Time to Check Unfettered Power of Corporate Giants Over Health
When The Coca-Cola Company was invited to the decision-making table of the UN Climate Change Conference in Egypt (COP 27) last year—as the primary sponsor—it set off immediate alarm bells among climate activists.
Coca-Cola isn’t merely the world’s leading plastic polluter, it’s brought the “greenwashing” playbook—creating the appearance of corporate social responsibility to offset any government regulation—to other areas where it has a negative social impact, including health. The multi-national corporation has already underwritten the worldwide obesity and noncommunicable disease epidemic and continues to fuel unhealthy diets with a constant stream of sugar-laden drinks. Yet it uses its vast communications apparatus to position itself—without any substantial commitment—as interested in health.
Public health experts describe the impact of these non-state actions as commercial determinants of health, better understood as actions of the private sector that affect public health either positively or negatively. To public health experts, Coca-Cola’s engagement with COP27 is a familiar tune. It’s one more example that demonstrates how multi-national companies shape health and inequity, all the while using public relations savvy and billions of dollars to create a sense of action and avoid the only evidence-driven intervention: regulation.
Many of these commercial actors claim they are aware of their impact on health, climate, and equity, but have done very little to offset their impact. In 2021, the food giant Nestlé conceded that more than 60% of its mainstream products did not meet a “…recognized definition of health” and even with reformulation, some of its products would never be considered “healthy.” Despite this public acknowledgement, Nestlé has continued to produce and market ultra-processed foods and drinks, filled with salt, sugar and fat, with casual warnings about consuming their products “…in moderation.”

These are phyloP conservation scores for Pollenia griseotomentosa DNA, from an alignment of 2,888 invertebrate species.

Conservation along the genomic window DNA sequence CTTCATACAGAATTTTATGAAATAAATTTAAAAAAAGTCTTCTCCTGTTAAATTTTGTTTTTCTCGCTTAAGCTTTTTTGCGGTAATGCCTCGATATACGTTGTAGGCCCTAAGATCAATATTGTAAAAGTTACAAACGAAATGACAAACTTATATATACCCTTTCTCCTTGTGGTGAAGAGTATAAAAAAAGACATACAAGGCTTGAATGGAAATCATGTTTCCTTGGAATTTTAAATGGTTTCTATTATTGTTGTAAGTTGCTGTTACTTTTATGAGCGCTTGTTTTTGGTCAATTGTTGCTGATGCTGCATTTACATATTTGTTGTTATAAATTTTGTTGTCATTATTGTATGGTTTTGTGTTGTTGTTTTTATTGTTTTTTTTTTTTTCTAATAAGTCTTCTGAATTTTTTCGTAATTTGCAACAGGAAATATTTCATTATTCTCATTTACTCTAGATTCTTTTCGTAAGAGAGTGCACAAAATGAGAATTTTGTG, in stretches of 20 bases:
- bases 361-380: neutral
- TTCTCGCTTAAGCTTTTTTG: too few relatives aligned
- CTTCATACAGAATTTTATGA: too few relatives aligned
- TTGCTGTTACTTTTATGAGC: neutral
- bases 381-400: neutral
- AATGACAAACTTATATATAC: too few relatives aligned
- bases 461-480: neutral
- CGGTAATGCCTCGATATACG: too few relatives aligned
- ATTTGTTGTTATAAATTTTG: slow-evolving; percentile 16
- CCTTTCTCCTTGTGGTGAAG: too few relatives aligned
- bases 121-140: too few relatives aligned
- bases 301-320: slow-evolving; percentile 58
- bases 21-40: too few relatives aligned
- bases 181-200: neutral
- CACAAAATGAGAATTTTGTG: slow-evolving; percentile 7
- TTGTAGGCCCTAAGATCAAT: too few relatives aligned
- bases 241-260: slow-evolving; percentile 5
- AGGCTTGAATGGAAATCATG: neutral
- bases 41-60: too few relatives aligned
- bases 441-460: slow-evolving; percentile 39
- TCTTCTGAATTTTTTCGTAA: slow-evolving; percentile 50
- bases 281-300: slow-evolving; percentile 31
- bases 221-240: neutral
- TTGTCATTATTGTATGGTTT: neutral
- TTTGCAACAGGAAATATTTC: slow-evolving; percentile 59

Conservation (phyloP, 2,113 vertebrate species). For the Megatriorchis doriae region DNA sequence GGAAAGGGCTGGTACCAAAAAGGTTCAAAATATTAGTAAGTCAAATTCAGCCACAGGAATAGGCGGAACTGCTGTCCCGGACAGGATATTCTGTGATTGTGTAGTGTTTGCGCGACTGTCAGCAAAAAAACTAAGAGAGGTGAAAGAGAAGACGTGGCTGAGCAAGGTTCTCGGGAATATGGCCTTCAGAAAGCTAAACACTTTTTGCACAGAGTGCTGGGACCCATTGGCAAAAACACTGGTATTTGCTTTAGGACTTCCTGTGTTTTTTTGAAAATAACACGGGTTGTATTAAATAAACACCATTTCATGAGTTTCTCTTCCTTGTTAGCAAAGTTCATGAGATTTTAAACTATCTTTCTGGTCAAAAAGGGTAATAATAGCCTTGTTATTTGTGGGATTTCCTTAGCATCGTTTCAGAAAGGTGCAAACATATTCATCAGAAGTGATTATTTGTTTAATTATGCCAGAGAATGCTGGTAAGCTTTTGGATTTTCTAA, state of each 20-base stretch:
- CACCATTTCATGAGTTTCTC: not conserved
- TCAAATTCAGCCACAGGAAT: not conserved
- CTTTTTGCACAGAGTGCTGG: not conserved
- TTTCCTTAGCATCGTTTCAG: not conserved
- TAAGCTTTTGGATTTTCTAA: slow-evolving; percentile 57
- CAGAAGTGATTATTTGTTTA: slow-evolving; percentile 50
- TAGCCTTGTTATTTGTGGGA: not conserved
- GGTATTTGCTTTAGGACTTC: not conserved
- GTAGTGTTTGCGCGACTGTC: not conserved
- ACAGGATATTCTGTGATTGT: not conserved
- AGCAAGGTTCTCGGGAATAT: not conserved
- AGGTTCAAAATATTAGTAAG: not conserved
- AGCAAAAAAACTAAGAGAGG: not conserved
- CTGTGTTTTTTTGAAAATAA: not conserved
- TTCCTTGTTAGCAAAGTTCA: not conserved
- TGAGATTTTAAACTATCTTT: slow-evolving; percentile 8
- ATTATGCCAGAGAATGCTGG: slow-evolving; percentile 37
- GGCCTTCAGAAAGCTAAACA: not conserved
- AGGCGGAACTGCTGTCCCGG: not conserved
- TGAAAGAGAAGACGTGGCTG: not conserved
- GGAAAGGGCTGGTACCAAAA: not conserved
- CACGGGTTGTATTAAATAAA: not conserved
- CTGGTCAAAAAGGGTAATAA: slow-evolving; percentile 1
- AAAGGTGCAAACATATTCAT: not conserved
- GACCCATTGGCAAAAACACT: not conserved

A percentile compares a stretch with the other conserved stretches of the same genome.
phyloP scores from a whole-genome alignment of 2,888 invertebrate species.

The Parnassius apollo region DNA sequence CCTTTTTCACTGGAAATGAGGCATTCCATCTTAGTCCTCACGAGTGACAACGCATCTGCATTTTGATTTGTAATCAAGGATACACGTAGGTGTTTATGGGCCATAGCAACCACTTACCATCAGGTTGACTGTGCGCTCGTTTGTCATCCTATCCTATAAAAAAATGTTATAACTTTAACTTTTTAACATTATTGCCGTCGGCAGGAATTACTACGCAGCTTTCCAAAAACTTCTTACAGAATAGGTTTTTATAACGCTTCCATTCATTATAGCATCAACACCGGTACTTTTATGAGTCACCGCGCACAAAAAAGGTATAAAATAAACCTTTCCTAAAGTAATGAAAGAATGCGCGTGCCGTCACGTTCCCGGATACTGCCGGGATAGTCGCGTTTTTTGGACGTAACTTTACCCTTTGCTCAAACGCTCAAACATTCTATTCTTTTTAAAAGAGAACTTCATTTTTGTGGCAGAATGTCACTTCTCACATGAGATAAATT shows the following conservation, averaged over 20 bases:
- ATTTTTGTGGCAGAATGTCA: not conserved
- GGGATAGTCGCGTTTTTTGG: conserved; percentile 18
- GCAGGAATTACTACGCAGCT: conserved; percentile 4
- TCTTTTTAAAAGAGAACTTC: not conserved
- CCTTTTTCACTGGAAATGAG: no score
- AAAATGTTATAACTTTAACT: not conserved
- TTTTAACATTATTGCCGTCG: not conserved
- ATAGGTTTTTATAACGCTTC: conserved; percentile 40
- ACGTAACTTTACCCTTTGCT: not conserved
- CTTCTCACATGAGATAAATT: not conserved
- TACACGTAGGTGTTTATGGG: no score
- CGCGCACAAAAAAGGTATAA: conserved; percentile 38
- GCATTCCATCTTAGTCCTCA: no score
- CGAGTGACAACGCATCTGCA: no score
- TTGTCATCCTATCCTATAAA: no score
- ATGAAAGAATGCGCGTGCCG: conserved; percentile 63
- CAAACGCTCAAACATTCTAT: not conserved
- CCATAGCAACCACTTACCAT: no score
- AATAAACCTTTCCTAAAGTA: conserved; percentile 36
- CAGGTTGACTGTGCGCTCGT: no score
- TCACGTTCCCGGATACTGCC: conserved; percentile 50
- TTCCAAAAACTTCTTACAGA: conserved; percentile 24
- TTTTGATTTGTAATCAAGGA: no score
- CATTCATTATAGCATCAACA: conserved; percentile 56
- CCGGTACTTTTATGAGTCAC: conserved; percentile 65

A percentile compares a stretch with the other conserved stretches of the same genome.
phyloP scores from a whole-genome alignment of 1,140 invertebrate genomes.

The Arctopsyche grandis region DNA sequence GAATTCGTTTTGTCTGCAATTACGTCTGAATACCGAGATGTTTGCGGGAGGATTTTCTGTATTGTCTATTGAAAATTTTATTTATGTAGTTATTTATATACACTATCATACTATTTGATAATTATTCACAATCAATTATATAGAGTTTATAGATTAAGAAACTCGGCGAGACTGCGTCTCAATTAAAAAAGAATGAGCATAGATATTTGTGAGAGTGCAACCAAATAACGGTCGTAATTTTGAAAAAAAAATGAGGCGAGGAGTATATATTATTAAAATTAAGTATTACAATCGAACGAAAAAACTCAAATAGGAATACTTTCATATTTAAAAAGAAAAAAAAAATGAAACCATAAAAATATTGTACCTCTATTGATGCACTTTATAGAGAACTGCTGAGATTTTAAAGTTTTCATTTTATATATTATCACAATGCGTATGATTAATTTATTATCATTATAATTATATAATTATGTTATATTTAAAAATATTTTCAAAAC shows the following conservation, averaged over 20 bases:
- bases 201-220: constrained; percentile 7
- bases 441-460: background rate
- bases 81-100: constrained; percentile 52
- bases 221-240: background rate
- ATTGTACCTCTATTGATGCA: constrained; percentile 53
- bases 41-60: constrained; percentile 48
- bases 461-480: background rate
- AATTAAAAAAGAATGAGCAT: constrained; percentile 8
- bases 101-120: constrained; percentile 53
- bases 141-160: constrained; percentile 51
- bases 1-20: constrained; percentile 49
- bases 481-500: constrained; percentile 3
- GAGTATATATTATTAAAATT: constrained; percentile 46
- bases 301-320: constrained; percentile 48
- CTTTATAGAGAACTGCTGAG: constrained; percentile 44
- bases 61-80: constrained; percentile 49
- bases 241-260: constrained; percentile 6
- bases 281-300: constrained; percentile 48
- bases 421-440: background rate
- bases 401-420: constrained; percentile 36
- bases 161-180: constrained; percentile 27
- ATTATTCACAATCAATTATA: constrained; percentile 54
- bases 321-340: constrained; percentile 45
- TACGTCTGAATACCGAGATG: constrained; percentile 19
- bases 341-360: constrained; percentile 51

While crowing about its commitment to sustainability at COP27, on the ground in Mexico, Coca-Cola, along with other beverage companies like Heineken, continues to extract billions of liters of water from public reservoirs for production. Concurrently, Mexico is facing its worst water crisis in 30 years. The beverage giants have made paltry offerings of small amounts of clean water to the Mexican public, but throughout the country’s north, many people are still finding dry taps.
Amid the COVID-19 pandemic, “big food” companies—fast food giants such as Burger King and McDonald’s—used cause marketing campaigns to link their ultra-processed products to charitable organizations, all while actively lobbying against healthy food policies in countries like Brazil and Colombia. These industries have spent time and money to position themselves as leaders in global social movements, yet their actions tell a very different story.
Time and again, corporate behemoths create severe consequences for humans, animals, and the environment with little remorse. These burdens fall heaviest on countries and communities with historically poor access to nutritious food and poor infrastructure buckling under the demands of planetary damage, leading to poor health and further inequity. These structural inequalities perpetuate a cycle of chronic disease that shows no signs of slowing as profits for commercial actors keep climbing.
Through recognizing the shared burden of these commercial determinants of health, we can bring together siloed social movements to unify their efforts to protect communities and bring government regulation as needed checks on the impact commercial forces have on our lives.
One example can be found in Chile, where galvanized public support and uncompromising advocacy from a consortium of health, children’s rights, and other groups compelled Chilean legislators to implement the Law of Food Labelling and Advertising in 2016. The law explicitly reined in a range of duplicitous marketing tactics, codified tax hikes on non-nutritional goods, instituted new mandatory front-of-package warning labels, and made it prohibitive to market ultra-processed products to kids under 14. By 2020, the proportion of Chilean households that purchased unhealthy beverages decreased by more than 10%.
Smart, scalable, and easily implementable solutions like this need to be supported and replicated by leaders from related social movements dedicated to combatting the constant assaults on health from corporate interests. We must expose their empty assurances of future diligence and blatant greenwashing for what they are: calculated maneuvers in the interminable quest for greater profits. We must band together to endorse sensible limits on corporate power and influence over our health, and wellbeing. From reversing the effects of climate change to promoting healthy food policies, change lies in sharing successful tactics and combining efforts, rather than the Sisyphean task of fighting alone.
Trish Cotter, MPH is the global lead of the Food Policy Program at Vital Strategies.
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